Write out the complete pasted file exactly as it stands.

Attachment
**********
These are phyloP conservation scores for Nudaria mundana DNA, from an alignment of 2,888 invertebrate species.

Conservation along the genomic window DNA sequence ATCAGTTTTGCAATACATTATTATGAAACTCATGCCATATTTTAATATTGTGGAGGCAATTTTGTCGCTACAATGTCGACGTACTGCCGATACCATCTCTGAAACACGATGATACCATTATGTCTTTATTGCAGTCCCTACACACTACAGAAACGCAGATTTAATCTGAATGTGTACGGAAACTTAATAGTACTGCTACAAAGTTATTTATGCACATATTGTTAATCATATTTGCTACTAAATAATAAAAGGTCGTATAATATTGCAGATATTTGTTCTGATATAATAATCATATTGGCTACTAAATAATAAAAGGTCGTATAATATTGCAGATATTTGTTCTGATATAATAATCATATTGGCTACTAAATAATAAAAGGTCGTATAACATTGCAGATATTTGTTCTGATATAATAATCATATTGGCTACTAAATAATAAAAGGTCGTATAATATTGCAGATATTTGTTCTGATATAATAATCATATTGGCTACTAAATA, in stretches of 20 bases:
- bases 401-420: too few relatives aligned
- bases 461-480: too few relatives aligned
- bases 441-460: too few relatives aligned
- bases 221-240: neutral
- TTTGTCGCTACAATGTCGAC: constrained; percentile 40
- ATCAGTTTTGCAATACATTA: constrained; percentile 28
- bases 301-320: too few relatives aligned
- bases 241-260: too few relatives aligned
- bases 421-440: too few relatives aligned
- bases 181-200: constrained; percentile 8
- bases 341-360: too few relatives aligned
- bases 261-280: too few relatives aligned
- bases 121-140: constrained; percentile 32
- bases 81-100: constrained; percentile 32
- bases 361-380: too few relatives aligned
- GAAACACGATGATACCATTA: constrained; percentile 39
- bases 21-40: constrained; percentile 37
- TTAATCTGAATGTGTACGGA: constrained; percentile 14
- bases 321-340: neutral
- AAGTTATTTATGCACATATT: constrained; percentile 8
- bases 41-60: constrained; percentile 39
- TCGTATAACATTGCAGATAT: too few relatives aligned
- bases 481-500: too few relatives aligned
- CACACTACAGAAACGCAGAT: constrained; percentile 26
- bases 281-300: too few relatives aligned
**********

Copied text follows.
These are phyloP conservation scores for Nudaria mundana DNA, from an alignment of 2,888 invertebrate species.

Conservation along the genomic window DNA sequence ATCAGTTTTGCAATACATTATTATGAAACTCATGCCATATTTTAATATTGTGGAGGCAATTTTGTCGCTACAATGTCGACGTACTGCCGATACCATCTCTGAAACACGATGATACCATTATGTCTTTATTGCAGTCCCTACACACTACAGAAACGCAGATTTAATCTGAATGTGTACGGAAACTTAATAGTACTGCTACAAAGTTATTTATGCACATATTGTTAATCATATTTGCTACTAAATAATAAAAGGTCGTATAATATTGCAGATATTTGTTCTGATATAATAATCATATTGGCTACTAAATAATAAAAGGTCGTATAATATTGCAGATATTTGTTCTGATATAATAATCATATTGGCTACTAAATAATAAAAGGTCGTATAACATTGCAGATATTTGTTCTGATATAATAATCATATTGGCTACTAAATAATAAAAGGTCGTATAATATTGCAGATATTTGTTCTGATATAATAATCATATTGGCTACTAAATA, in stretches of 20 bases:
- bases 401-420: too few relatives aligned
- bases 461-480: too few relatives aligned
- bases 441-460: too few relatives aligned
- bases 221-240: neutral
- TTTGTCGCTACAATGTCGAC: constrained; percentile 40
- ATCAGTTTTGCAATACATTA: constrained; percentile 28
- bases 301-320: too few relatives aligned
- bases 241-260: too few relatives aligned
- bases 421-440: too few relatives aligned
- bases 181-200: constrained; percentile 8
- bases 341-360: too few relatives aligned
- bases 261-280: too few relatives aligned
- bases 121-140: constrained; percentile 32
- bases 81-100: constrained; percentile 32
- bases 361-380: too few relatives aligned
- GAAACACGATGATACCATTA: constrained; percentile 39
- bases 21-40: constrained; percentile 37
- TTAATCTGAATGTGTACGGA: constrained; percentile 14
- bases 321-340: neutral
- AAGTTATTTATGCACATATT: constrained; percentile 8
- bases 41-60: constrained; percentile 39
- TCGTATAACATTGCAGATAT: too few relatives aligned
- bases 481-500: too few relatives aligned
- CACACTACAGAAACGCAGAT: constrained; percentile 26
- bases 281-300: too few relatives aligned